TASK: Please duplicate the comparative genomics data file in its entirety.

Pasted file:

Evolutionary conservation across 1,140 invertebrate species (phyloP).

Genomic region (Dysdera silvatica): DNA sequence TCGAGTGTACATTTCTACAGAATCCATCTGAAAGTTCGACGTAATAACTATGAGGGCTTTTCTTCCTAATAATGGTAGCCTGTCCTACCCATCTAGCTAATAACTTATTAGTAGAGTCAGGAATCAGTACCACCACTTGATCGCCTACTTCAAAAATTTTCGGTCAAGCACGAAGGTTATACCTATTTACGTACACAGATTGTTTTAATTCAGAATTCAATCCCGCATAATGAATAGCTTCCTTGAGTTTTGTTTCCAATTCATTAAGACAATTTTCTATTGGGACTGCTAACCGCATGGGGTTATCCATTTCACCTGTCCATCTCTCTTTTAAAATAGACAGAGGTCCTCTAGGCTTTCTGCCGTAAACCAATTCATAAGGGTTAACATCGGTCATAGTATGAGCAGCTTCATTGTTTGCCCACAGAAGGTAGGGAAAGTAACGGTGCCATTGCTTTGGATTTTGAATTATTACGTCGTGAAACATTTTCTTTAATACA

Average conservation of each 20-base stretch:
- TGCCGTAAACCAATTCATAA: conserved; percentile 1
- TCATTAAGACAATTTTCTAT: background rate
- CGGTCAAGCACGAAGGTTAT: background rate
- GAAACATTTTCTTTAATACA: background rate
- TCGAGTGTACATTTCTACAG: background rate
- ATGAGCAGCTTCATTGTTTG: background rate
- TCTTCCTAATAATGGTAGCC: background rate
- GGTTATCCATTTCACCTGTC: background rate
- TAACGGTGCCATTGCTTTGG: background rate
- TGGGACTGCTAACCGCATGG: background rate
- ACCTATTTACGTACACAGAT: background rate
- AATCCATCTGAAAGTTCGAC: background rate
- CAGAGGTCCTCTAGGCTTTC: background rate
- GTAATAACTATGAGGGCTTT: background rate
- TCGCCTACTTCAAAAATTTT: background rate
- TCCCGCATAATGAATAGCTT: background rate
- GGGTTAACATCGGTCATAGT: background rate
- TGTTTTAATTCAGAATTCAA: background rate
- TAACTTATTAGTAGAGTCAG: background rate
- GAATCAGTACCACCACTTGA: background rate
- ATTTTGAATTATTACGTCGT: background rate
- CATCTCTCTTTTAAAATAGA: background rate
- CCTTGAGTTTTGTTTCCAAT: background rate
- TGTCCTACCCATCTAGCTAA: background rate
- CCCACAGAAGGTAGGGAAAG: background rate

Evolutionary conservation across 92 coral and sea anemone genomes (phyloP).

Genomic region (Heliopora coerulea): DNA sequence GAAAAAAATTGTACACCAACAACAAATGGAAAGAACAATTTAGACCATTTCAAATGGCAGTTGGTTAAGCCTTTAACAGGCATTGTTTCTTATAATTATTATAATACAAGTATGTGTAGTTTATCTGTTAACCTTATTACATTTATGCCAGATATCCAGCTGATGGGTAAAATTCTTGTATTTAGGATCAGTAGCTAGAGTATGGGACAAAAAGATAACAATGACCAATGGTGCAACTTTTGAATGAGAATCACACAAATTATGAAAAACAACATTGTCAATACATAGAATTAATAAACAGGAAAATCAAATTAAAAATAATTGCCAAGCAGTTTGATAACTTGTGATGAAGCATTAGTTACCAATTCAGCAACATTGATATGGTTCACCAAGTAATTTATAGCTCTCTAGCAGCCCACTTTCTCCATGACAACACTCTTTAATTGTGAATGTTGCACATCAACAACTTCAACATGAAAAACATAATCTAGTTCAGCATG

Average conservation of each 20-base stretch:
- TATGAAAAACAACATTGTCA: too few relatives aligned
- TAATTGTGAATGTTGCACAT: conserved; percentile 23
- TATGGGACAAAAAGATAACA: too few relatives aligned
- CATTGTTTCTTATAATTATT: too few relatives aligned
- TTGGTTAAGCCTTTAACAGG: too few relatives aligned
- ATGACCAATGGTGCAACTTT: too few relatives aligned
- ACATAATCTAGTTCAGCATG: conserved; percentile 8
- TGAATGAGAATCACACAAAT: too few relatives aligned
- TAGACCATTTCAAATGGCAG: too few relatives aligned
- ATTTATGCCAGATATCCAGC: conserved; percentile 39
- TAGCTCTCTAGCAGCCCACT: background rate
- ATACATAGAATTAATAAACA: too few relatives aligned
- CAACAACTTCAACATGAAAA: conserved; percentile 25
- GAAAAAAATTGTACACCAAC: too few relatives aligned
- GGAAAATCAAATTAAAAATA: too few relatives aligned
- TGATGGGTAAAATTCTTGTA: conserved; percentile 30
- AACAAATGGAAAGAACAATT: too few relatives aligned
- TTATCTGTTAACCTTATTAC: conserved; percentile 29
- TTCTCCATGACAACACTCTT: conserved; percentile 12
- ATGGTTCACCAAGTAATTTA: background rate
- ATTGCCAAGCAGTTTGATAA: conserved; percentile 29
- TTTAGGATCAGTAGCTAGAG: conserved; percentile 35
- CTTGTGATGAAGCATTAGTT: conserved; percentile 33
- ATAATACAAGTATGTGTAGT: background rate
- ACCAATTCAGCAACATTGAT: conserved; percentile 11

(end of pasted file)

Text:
Evolutionary conservation across 1,140 invertebrate species (phyloP).

Genomic region (Dysdera silvatica): DNA sequence TCGAGTGTACATTTCTACAGAATCCATCTGAAAGTTCGACGTAATAACTATGAGGGCTTTTCTTCCTAATAATGGTAGCCTGTCCTACCCATCTAGCTAATAACTTATTAGTAGAGTCAGGAATCAGTACCACCACTTGATCGCCTACTTCAAAAATTTTCGGTCAAGCACGAAGGTTATACCTATTTACGTACACAGATTGTTTTAATTCAGAATTCAATCCCGCATAATGAATAGCTTCCTTGAGTTTTGTTTCCAATTCATTAAGACAATTTTCTATTGGGACTGCTAACCGCATGGGGTTATCCATTTCACCTGTCCATCTCTCTTTTAAAATAGACAGAGGTCCTCTAGGCTTTCTGCCGTAAACCAATTCATAAGGGTTAACATCGGTCATAGTATGAGCAGCTTCATTGTTTGCCCACAGAAGGTAGGGAAAGTAACGGTGCCATTGCTTTGGATTTTGAATTATTACGTCGTGAAACATTTTCTTTAATACA

Average conservation of each 20-base stretch:
- TGCCGTAAACCAATTCATAA: conserved; percentile 1
- TCATTAAGACAATTTTCTAT: background rate
- CGGTCAAGCACGAAGGTTAT: background rate
- GAAACATTTTCTTTAATACA: background rate
- TCGAGTGTACATTTCTACAG: background rate
- ATGAGCAGCTTCATTGTTTG: background rate
- TCTTCCTAATAATGGTAGCC: background rate
- GGTTATCCATTTCACCTGTC: background rate
- TAACGGTGCCATTGCTTTGG: background rate
- TGGGACTGCTAACCGCATGG: background rate
- ACCTATTTACGTACACAGAT: background rate
- AATCCATCTGAAAGTTCGAC: background rate
- CAGAGGTCCTCTAGGCTTTC: background rate
- GTAATAACTATGAGGGCTTT: background rate
- TCGCCTACTTCAAAAATTTT: background rate
- TCCCGCATAATGAATAGCTT: background rate
- GGGTTAACATCGGTCATAGT: background rate
- TGTTTTAATTCAGAATTCAA: background rate
- TAACTTATTAGTAGAGTCAG: background rate
- GAATCAGTACCACCACTTGA: background rate
- ATTTTGAATTATTACGTCGT: background rate
- CATCTCTCTTTTAAAATAGA: background rate
- CCTTGAGTTTTGTTTCCAAT: background rate
- TGTCCTACCCATCTAGCTAA: background rate
- CCCACAGAAGGTAGGGAAAG: background rate

Evolutionary conservation across 92 coral and sea anemone genomes (phyloP).

Genomic region (Heliopora coerulea): DNA sequence GAAAAAAATTGTACACCAACAACAAATGGAAAGAACAATTTAGACCATTTCAAATGGCAGTTGGTTAAGCCTTTAACAGGCATTGTTTCTTATAATTATTATAATACAAGTATGTGTAGTTTATCTGTTAACCTTATTACATTTATGCCAGATATCCAGCTGATGGGTAAAATTCTTGTATTTAGGATCAGTAGCTAGAGTATGGGACAAAAAGATAACAATGACCAATGGTGCAACTTTTGAATGAGAATCACACAAATTATGAAAAACAACATTGTCAATACATAGAATTAATAAACAGGAAAATCAAATTAAAAATAATTGCCAAGCAGTTTGATAACTTGTGATGAAGCATTAGTTACCAATTCAGCAACATTGATATGGTTCACCAAGTAATTTATAGCTCTCTAGCAGCCCACTTTCTCCATGACAACACTCTTTAATTGTGAATGTTGCACATCAACAACTTCAACATGAAAAACATAATCTAGTTCAGCATG

Average conservation of each 20-base stretch:
- TATGAAAAACAACATTGTCA: too few relatives aligned
- TAATTGTGAATGTTGCACAT: conserved; percentile 23
- TATGGGACAAAAAGATAACA: too few relatives aligned
- CATTGTTTCTTATAATTATT: too few relatives aligned
- TTGGTTAAGCCTTTAACAGG: too few relatives aligned
- ATGACCAATGGTGCAACTTT: too few relatives aligned
- ACATAATCTAGTTCAGCATG: conserved; percentile 8
- TGAATGAGAATCACACAAAT: too few relatives aligned
- TAGACCATTTCAAATGGCAG: too few relatives aligned
- ATTTATGCCAGATATCCAGC: conserved; percentile 39
- TAGCTCTCTAGCAGCCCACT: background rate
- ATACATAGAATTAATAAACA: too few relatives aligned
- CAACAACTTCAACATGAAAA: conserved; percentile 25
- GAAAAAAATTGTACACCAAC: too few relatives aligned
- GGAAAATCAAATTAAAAATA: too few relatives aligned
- TGATGGGTAAAATTCTTGTA: conserved; percentile 30
- AACAAATGGAAAGAACAATT: too few relatives aligned
- TTATCTGTTAACCTTATTAC: conserved; percentile 29
- TTCTCCATGACAACACTCTT: conserved; percentile 12
- ATGGTTCACCAAGTAATTTA: background rate
- ATTGCCAAGCAGTTTGATAA: conserved; percentile 29
- TTTAGGATCAGTAGCTAGAG: conserved; percentile 35
- CTTGTGATGAAGCATTAGTT: conserved; percentile 33
- ATAATACAAGTATGTGTAGT: background rate
- ACCAATTCAGCAACATTGAT: conserved; percentile 11